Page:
Even before BIPOC producers approach USDA agencies, program requirements are set up to favor large, high-yielding farms owned by white farmers or corporations. For example, the Farm Service Agency (FSA) has stringent and prejudicial loan conditions, even though FSA loans are designed to support farmers who may not have access to private lending. FSA will not lend to applicants with previous debt write-downs and imposes limited time periods until borrowers are expected to “graduate” to commercial lending. The FSA also sets collateral and credit history requirements that stack the deck against BIPOC producers, who often lack intergenerational wealth and operate small to medium-sized farms with lower revenues, due to histories of overlapping forms of discrimination. Other farm bill programs, like federal crop insurance and conservation programs, similarly end up benefiting white farmers and corporate mega-farms that can afford expensive premiums and are better positioned to navigate bureaucracies and meet strict program requirements.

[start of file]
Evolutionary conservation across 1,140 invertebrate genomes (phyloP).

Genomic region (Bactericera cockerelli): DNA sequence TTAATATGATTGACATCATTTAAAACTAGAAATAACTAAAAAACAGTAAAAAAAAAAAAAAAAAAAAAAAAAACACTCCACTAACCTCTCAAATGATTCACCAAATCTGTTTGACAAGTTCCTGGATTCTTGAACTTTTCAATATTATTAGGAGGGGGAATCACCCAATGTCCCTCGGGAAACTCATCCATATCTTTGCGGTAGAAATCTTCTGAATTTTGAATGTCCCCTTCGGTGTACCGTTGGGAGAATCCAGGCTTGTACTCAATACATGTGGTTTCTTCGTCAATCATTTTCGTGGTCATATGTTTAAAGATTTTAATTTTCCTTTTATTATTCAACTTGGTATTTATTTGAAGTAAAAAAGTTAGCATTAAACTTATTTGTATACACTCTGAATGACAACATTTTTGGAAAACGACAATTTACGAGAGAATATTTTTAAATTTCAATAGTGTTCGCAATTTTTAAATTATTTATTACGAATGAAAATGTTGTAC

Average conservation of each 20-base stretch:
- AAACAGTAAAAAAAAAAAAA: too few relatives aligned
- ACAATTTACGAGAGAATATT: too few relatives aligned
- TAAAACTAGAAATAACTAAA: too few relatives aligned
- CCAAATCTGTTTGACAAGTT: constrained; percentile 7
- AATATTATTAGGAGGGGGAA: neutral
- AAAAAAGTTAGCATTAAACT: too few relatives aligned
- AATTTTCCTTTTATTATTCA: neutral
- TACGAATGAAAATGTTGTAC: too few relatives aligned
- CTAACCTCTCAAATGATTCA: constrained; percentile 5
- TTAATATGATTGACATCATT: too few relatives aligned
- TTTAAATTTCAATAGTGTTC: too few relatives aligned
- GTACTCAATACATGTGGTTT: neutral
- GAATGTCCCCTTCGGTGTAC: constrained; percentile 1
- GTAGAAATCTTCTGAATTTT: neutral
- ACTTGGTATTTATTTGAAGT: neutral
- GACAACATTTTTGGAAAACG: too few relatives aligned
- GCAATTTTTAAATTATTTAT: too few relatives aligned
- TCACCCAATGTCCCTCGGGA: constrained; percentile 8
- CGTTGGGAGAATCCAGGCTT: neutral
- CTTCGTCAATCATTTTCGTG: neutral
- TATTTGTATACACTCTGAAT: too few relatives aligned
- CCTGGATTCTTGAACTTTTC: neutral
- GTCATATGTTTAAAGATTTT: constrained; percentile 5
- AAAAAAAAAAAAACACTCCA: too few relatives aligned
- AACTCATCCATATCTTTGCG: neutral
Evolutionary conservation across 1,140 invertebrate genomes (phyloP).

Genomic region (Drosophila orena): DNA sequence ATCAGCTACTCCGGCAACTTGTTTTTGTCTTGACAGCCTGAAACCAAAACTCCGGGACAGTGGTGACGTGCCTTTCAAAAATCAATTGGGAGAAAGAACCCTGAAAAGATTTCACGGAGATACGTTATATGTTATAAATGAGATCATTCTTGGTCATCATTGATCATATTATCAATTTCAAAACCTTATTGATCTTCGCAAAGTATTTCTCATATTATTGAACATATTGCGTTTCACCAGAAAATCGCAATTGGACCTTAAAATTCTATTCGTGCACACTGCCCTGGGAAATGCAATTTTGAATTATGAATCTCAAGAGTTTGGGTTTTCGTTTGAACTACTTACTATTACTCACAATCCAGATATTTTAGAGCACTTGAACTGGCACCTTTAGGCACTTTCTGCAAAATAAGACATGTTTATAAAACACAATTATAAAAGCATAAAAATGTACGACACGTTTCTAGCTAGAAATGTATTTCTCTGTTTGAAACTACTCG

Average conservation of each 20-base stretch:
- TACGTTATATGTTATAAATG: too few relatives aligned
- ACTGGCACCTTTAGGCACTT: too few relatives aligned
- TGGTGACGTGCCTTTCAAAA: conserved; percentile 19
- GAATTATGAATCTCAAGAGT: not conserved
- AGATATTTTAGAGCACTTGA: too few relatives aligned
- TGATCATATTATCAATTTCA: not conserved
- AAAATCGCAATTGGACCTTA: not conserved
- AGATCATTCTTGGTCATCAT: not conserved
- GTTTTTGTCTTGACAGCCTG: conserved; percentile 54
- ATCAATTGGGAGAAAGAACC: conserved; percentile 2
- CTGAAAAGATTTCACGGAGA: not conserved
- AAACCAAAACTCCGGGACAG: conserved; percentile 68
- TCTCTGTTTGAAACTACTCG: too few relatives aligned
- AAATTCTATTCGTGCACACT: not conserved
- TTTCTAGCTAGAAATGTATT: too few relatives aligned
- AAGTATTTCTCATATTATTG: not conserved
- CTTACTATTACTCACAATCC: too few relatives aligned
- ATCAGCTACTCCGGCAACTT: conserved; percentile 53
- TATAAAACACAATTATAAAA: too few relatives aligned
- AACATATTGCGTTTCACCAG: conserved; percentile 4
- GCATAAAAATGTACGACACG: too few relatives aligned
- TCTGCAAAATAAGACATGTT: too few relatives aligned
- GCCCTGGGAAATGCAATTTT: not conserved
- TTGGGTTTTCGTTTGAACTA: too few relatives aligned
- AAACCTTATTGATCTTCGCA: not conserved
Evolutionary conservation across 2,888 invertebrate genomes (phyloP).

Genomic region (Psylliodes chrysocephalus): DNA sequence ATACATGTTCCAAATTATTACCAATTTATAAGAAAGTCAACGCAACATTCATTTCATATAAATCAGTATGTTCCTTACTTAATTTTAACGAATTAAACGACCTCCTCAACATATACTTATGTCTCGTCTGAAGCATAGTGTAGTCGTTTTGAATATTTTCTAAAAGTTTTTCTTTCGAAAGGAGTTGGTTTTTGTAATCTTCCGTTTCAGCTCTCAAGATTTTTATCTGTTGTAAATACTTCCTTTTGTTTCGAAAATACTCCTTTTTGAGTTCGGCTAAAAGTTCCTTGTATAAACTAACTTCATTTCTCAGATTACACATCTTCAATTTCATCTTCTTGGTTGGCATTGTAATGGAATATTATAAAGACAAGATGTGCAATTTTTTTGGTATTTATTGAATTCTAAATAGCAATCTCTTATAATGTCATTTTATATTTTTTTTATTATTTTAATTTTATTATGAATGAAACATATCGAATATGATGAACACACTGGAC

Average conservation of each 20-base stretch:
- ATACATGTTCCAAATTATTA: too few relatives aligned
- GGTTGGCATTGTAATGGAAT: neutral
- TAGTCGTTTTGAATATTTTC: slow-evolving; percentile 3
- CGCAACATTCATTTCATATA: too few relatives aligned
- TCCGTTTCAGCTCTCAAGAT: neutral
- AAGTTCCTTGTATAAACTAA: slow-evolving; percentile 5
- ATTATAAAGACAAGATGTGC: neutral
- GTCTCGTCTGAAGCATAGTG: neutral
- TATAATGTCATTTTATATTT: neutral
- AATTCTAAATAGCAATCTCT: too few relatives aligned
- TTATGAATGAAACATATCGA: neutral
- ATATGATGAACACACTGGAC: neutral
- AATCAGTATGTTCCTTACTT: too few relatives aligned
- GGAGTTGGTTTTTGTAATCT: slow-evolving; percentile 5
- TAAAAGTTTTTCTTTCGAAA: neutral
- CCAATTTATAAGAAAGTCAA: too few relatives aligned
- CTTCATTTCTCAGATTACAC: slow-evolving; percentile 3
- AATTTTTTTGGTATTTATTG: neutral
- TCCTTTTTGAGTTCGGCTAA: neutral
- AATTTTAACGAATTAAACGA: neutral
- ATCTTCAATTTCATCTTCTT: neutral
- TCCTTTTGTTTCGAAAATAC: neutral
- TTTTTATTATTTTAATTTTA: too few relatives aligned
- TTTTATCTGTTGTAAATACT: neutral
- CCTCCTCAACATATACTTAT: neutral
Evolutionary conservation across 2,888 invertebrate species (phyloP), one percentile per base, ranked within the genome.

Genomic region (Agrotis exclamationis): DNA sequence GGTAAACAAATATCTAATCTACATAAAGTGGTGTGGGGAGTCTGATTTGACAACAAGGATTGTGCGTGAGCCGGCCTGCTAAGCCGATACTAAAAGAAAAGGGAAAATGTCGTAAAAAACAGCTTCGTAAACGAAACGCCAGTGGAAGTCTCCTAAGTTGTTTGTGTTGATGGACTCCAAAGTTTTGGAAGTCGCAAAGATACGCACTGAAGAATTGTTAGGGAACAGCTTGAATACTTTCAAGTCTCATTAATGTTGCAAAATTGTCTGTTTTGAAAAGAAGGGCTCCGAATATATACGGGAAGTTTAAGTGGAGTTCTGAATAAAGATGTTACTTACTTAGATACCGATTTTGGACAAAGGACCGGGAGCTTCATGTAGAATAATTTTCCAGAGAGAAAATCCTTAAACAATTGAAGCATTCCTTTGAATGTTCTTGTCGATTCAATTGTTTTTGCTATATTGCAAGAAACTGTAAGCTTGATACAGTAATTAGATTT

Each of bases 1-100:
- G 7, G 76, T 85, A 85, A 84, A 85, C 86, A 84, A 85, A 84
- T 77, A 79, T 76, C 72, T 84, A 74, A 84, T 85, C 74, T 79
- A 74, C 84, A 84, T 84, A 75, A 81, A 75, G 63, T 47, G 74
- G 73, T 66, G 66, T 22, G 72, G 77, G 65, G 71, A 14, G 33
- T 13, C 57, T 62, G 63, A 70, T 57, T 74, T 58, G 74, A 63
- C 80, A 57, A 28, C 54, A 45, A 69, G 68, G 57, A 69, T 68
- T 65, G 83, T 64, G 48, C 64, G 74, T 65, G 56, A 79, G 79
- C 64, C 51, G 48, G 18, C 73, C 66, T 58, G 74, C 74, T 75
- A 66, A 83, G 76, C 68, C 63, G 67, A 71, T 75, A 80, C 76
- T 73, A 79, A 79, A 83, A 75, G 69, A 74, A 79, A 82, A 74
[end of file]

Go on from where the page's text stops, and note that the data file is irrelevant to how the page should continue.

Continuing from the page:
The farm bill has created funds and support for producers considered to be “socially disadvantaged” (defined by the USDA as belonging to racial or ethnic categories that have historically faced discrimination), but these programs do not go far enough in addressing generational impacts of exclusionary policy. BIPOC farmers and women still receive disproportionately less credit than white men, and programs originally designated for BIPOC producers have been stretched to accommodate other groups. For example, the 2014 Farm Bill expanded the 2501 Program to include military veterans in addition to socially disadvantaged producers.